And there were performances, hoặc should I say . . . casting that seemed rather off to me. Fiona Walker made an interesting Mrs. Augusta Elton. In fact, she was downright memorable. However, her Mrs. Elton came off as rather heavy-handed . . . to the point that she seemed thêm like an over-the-top 1970s divorcee, instead of a vicar's pushy and ambitious wife of Regency England. She seemed to lack both Juliet Stevenson and Christina Cole's talent for sly and subtle humor. Belinda Tighe gave a solid performance as Emma's older sister, Isabella Knightley. But she seemed at least a decade-and-a-half older than Doran Godwin's Emma. Donald Eccles would have made a perfect Mr. Woodhouse, if he had not come off as slightly cold in a few scenes. I find it odd that many Austen những người hâm mộ had complained of Godwin's occasionally chilly performance. But Eccles seemed even thêm chilly at times, which is how I never would describe Mr. Woodhouse. At least Godwin's Emma became warmer and slightly funny in the miniseries' một giây half. It seemed as if the arrival of Augusta Elton allowed Godwin to inject thêm warmth and humor into the role. I also had a problem with Ania Marson as the reserved Jane Fairfax. I understand that Jane went through a great deal of stress and fear, while awaiting for a chance to finally marry Frank. But Marson's performance struck me as . . . odd. The intense look in her eyes and Nữ hoàng băng giá expression made her resemble a budding serial killer.
I really enjoyed Robert East's portrayal of the mercurial Frank Churchill. Although I felt that East did not seem effective in his portrayal of Frank's penchant for cruel humor and at times, his handling of the character's many traits seemed a bit off balanced, I still believe that his performance was overall, first-rate. Timothy Peters was excellent as Mr. Elton. In fact, he was spot on. Of all the characters featured in Austen's novel, Mr. Elton seemed to be the only that has been perfectly cast in all four productions I have seen. I really enjoyed Debbie Bowen's performance as the slightly naive Harriet Smith. In fact, I believe she was the perfect embodiment of Harriet. One of the funniest scenes in the entire miniseries featured Harriet's efforts to make up her mind on which color ribbons she wanted to purchase. And Constance Chapman made an excellent Miss Bates. She perfectly conveyed all of the character's likability and verbosity that made her irritable to Emma. And the scene that featured Emma's attempt to apologize for the insult during the Box đồi núi, hill picnic was beautifully acted bởi Chapman.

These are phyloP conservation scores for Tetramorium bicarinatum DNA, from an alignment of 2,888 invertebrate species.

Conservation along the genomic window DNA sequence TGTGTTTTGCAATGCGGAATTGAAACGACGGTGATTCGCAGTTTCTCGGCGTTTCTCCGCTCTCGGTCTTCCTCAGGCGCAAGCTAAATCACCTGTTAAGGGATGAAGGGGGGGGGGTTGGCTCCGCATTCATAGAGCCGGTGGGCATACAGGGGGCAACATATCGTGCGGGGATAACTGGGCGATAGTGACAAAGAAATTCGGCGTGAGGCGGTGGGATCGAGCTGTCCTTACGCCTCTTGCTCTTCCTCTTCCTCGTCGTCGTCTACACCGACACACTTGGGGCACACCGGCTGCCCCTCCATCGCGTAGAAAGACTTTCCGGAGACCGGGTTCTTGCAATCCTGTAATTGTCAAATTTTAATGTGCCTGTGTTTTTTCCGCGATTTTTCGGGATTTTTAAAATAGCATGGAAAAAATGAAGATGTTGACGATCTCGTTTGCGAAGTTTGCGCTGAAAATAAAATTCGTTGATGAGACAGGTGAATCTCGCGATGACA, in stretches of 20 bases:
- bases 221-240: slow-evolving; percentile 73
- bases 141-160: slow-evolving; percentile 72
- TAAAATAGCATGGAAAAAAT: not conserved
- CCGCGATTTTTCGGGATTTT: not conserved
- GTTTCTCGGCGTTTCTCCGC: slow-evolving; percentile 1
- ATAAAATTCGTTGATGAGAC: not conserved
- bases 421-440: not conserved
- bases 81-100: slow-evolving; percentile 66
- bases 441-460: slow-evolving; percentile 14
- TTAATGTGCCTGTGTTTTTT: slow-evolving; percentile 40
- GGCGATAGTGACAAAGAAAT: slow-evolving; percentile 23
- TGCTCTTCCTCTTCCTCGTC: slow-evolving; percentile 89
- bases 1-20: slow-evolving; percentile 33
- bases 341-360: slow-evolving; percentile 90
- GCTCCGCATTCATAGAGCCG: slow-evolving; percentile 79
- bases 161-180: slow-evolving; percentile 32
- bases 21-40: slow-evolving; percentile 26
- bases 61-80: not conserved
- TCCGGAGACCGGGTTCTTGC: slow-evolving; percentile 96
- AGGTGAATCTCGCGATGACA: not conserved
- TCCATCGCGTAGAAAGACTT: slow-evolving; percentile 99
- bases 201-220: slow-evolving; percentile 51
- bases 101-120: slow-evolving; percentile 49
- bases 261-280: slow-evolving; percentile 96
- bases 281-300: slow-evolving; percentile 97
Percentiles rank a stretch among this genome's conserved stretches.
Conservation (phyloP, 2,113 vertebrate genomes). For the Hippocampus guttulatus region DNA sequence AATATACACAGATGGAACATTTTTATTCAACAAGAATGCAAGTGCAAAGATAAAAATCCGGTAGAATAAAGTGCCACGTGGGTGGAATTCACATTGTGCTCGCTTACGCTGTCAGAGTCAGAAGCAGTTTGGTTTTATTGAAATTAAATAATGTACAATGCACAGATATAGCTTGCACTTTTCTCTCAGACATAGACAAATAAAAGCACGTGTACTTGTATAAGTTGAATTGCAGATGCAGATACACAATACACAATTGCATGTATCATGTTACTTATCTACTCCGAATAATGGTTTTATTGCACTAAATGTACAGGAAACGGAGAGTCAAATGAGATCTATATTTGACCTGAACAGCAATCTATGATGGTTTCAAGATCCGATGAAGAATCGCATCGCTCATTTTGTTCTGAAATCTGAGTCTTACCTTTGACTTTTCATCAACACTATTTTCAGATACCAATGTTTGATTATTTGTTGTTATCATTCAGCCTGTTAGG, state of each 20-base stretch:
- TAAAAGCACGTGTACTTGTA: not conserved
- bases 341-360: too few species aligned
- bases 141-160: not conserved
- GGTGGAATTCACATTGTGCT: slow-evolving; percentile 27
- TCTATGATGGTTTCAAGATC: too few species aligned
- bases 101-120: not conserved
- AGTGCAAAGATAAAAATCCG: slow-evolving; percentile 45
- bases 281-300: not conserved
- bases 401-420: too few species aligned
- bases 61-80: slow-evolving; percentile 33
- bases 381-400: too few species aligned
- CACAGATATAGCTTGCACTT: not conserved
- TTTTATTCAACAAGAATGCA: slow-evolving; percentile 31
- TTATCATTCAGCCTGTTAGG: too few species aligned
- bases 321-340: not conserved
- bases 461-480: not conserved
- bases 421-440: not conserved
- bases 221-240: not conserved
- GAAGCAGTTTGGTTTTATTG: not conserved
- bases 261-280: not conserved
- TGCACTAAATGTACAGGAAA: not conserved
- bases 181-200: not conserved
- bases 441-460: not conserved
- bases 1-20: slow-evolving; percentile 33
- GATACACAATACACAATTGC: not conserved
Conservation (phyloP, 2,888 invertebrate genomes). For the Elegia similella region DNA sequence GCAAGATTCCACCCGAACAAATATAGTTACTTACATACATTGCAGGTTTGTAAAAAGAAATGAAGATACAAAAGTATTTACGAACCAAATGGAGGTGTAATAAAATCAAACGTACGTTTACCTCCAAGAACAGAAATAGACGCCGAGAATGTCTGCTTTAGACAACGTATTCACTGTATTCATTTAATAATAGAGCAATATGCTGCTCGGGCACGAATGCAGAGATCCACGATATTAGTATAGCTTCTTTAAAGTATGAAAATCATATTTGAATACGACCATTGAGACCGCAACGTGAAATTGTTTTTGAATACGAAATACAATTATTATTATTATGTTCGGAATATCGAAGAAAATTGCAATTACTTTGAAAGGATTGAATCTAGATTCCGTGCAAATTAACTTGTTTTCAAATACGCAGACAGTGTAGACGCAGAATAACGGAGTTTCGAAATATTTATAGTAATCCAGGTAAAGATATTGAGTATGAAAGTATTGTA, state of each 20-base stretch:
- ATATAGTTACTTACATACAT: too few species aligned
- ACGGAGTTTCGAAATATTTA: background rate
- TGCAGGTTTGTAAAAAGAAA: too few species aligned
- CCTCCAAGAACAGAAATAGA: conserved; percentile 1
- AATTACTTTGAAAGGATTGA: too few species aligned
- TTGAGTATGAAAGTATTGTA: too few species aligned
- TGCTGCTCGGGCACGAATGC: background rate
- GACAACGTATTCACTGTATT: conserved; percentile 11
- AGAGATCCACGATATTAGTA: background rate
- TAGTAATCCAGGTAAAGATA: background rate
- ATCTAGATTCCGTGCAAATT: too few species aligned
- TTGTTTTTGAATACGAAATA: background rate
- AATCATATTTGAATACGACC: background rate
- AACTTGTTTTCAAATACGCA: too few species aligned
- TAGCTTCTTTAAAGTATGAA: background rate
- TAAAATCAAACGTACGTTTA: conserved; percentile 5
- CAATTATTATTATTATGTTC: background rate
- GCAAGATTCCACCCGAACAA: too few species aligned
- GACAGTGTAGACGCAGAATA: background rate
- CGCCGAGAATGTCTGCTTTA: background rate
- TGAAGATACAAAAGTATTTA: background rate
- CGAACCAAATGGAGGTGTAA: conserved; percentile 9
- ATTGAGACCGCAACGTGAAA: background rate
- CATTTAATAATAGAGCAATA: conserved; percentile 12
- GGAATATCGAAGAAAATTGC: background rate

But I was impressed bởi John Carson's performance as George Knightley. Perhaps he seemed a bit old for the role, at age 45. But he perfectly conveyed all of Mr. Knightley's warmth, dry humor and tình yêu for Emma. And surprisingly, he and Doran Godwin had a strong screen chemistry. I also have to give credit to Doran Godwin for a first-rate portrayal of Emma Woodhouse. Mind you, there were times in the first three episodes when she seemed a bit too chilly for the gregarious Emma. But Godwin did an excellent job in developing the character into a thêm mature young woman, who became mindful of her flaws. And as I had stated earlier, her Emma also became warmer and slightly funnier upon the introduction of Augusta Elton.
There were also aspects of the miniseries' production that I enjoyed. Aside from the Weston giáng sinh party, I was very impressed bởi Tim Harvey's production designs. The miniseries' nhiếp ảnh seemed crisp and colorful, even after 39 years. I found this impressive, considering that most BBC ti vi miniseries between 1971 and 1986 seemed to fade over the years. I also liked Joan Ellacott's costume designs - especially for Emma and Jane. However, I noticed that the high ren featured in some of Emma's dresses seemed a bit theatrical and cheap . . . as if they came off outfits found in some minor costume warehouse.
Yes, I do have some quibbles regarding the production and casting for "EMMA"
. After all, there is no such thing as perfect. But the good definitely outweighed the bad. And for a miniseries with six episodes, I can happily say that it failed to bore me. Personally, I think it is the best Jane Austen adaptation from the 1970s and 1980s I have ever seen.